The Hot Seat: Jonathan Rhys Meyers
The king is reelected for another season.
Thu Apr 2 2009
Illustration: Rob Kelly
In real life, King Henry VIII was a fat, gross English king whose subjects were too terrified of his explosive temper to tell him just how fat and gross he really was. But Irish actor Jonathan Rhys Meyers, the man who plays him on Showtime's hit drama The Tudors, is cut from a handsomer, friendlier cloth. In addition to his obvious screen appeal, the 31-year-old can sing (he performed two songs in Velvet Goldmine), has extremely chiseled cheekbones (he's the face of Versace and Hugo Boss fragrance) and might be seen at your local Wal-Mart.
RECOMMENDED: Full list of Hot Seat interviews
Time Out New York: You're the prettiest guy to ever grace this back page. Have you always been this freaking pretty?
Jonathan Rhys Meyers: The prettiest? Wow, thank you. No, I was a fairly regular kid. I was scrawny.
Is that code for "I got beaten up a lot"?
That only happens in Hardy Boys books. No one picked on me for my lunch money. Probably because it was the 1980s and no one had lunch money.
These days, is your life like an Axe commercial, in which women just undress and throw themselves at you?
Nothing like that happens. When you're a young actor and you're not yet successful, you'd imagine things like that would happen. Like you're getting into this incredible bubble where everything is fabulous and the world is just rosy. But actually, nothing changes.
Growing up, were you interested in 16th-century history?
It was one of my only good subjects in school. But the show's been modernized for a 21st-century audience. I learned what was necessary to play the role. The difficult part is that I'm playing a man who I look nothing like.
Yeah, Henry VIII wasn't nearly as pretty as you. He also wasn't exactly the best person.
God, of course he's not the best person. So many things he did were ridiculous. Some of them were very terrible. And he made some silly political mistakes: He should have never divorced Catherine of Aragon. He could've saved himself from a lot of problems.
How do you think the king and Barack Obama would have gotten along in present time?
I'm not quite sure Obama would like Henry that much, though I'm not quite sure Henry would like Obama either. They're very different leaders in a very different political age, but if they bumped into each other in, say, Moe's Diner and neither were political leaders, they probably wouldn't like each other in that case, either.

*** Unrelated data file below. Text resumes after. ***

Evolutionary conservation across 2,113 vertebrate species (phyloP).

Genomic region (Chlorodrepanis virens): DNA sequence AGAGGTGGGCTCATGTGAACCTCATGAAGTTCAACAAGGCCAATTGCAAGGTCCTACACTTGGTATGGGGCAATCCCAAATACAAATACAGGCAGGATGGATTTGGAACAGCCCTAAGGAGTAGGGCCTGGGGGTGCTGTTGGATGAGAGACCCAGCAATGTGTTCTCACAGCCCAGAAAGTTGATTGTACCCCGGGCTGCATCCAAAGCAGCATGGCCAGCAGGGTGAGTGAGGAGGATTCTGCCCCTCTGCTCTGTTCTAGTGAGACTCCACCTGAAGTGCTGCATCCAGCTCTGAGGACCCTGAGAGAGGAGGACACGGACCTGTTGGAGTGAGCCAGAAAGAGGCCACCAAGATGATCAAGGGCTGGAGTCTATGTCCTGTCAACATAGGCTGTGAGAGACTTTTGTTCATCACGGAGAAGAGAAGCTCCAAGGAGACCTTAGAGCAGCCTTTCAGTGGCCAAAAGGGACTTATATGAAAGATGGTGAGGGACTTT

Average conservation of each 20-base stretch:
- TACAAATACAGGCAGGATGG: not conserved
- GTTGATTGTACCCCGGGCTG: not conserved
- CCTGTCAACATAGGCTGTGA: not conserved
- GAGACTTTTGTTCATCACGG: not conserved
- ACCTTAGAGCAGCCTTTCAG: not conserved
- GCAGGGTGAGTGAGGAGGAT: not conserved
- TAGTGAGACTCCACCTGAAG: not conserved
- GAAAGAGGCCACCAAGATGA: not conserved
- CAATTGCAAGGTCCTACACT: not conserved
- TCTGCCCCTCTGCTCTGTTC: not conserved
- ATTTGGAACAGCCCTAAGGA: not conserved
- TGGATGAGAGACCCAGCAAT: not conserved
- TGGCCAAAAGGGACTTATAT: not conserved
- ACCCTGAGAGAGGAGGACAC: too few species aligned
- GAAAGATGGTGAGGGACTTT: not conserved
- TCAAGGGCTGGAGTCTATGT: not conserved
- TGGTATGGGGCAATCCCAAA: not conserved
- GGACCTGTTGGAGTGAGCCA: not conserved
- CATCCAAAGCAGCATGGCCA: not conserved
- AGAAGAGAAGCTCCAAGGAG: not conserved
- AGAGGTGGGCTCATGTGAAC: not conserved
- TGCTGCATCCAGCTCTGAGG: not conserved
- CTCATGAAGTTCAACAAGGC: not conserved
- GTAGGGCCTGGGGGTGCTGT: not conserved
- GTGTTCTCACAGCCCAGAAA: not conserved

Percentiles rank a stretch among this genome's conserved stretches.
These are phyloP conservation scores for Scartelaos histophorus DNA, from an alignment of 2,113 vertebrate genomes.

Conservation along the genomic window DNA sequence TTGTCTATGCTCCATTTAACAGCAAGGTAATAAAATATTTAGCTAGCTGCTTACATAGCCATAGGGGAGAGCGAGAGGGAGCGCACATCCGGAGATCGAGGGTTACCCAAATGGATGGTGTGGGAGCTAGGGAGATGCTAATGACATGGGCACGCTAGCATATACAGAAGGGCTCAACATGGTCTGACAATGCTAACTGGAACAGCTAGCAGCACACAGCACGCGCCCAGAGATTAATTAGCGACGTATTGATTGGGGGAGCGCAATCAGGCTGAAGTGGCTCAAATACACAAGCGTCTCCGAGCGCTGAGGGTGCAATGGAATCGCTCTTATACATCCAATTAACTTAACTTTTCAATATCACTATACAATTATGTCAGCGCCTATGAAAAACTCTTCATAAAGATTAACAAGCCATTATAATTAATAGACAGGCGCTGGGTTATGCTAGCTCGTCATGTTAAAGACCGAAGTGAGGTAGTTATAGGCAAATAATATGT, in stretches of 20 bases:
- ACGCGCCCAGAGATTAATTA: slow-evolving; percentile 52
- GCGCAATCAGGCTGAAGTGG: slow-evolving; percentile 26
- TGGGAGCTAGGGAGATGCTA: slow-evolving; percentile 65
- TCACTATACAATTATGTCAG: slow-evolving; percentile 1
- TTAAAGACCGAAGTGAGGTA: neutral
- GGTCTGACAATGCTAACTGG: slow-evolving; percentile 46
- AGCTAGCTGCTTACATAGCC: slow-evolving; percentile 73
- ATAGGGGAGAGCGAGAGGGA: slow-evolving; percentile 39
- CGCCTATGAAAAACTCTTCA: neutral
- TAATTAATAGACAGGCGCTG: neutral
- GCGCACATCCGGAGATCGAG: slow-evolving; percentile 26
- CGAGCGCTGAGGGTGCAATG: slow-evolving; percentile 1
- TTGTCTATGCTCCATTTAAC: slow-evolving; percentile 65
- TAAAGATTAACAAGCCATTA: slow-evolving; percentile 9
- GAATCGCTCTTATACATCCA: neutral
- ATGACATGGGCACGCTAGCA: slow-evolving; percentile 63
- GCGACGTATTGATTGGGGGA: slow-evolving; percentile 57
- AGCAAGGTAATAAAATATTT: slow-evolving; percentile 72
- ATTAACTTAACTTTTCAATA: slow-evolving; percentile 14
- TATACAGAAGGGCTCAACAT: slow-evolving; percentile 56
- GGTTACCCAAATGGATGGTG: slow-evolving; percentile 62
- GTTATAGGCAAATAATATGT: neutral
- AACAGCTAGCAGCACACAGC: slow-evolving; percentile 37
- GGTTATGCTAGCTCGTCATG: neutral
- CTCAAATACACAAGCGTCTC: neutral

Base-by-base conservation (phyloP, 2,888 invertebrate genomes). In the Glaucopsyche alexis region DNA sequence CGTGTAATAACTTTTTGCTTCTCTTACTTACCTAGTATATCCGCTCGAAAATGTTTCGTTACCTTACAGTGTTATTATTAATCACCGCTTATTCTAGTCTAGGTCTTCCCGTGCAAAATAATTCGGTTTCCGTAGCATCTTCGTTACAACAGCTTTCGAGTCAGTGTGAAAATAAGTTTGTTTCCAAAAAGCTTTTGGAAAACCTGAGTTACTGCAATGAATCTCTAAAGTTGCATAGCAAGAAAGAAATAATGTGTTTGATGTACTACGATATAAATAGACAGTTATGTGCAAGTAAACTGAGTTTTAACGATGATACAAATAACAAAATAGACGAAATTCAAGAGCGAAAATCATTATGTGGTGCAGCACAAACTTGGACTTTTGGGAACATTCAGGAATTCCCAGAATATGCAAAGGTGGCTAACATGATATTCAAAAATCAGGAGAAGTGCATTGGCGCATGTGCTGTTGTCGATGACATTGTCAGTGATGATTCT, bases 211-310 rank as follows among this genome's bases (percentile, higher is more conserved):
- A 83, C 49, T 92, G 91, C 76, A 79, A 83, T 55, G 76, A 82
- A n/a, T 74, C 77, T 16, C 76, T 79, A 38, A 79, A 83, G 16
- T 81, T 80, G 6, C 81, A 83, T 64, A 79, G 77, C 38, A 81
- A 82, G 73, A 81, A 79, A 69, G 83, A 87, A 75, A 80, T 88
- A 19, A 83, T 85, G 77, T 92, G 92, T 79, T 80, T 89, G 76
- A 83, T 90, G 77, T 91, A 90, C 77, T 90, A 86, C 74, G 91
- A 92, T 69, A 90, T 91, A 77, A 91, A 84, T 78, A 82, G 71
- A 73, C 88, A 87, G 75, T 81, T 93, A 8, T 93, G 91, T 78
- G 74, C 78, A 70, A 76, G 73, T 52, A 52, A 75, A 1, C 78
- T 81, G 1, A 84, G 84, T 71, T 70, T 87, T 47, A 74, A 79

Watching the show, it's easy to get wrapped up in the way they dressed, talked and behaved in those times.
It's all a fantasy. If we did everything Henry did, it couldn't be on TV because it'd be way too boring. Henry went through three or four hours of ceremonies every morning just eating breakfast and going to the bathroom. And remember, Henry VIII was the first king to put a bath in his castle. They were not the cleanest of people. It may look fabulous in super high-def on a 68-inch screen, but in reality, it was a very dirty, stinky, syphilitic age.
Very dirty. You said on Ellen DeGeneres that filming The Tudors' many sex scenes is like doing it in Wal-Mart. Personal experience?
If you were going to, which department would you do it in?
It depends on which department the girl works in. It'd have to be with somebody who works in Wal-Mart. Why would I have sex in a Wal-Mart otherwise?
I have this visual of people in corsets and funny pants pulling up to Wal-Mart to pick up groceries.
It would make a funny picture. I made a film years ago with Ang Lee [Ride with the Devil]; we were in the Midwest and went to Wal-Mart. There were a lot of Amish dressed in their typical clothes, and it was so extraordinary to see them because they looked so out of place, it was ridiculous. But I was really more fascinated that you could buy a gun and Cheerios at the same time.
Can you not do that in Ireland?
Absolutely not. In any circumstance you cannot possess a handgun in Ireland. It's too dangerous—you'll just be shooting everyone. I know they say, "Guns don't kill people, people kill people," and there's a lot of truth in that, but people still use bats and knives and stuff. Shooting a gun just means that you don't have to get up too close.
The Tudors returns to Showtime Sun 5.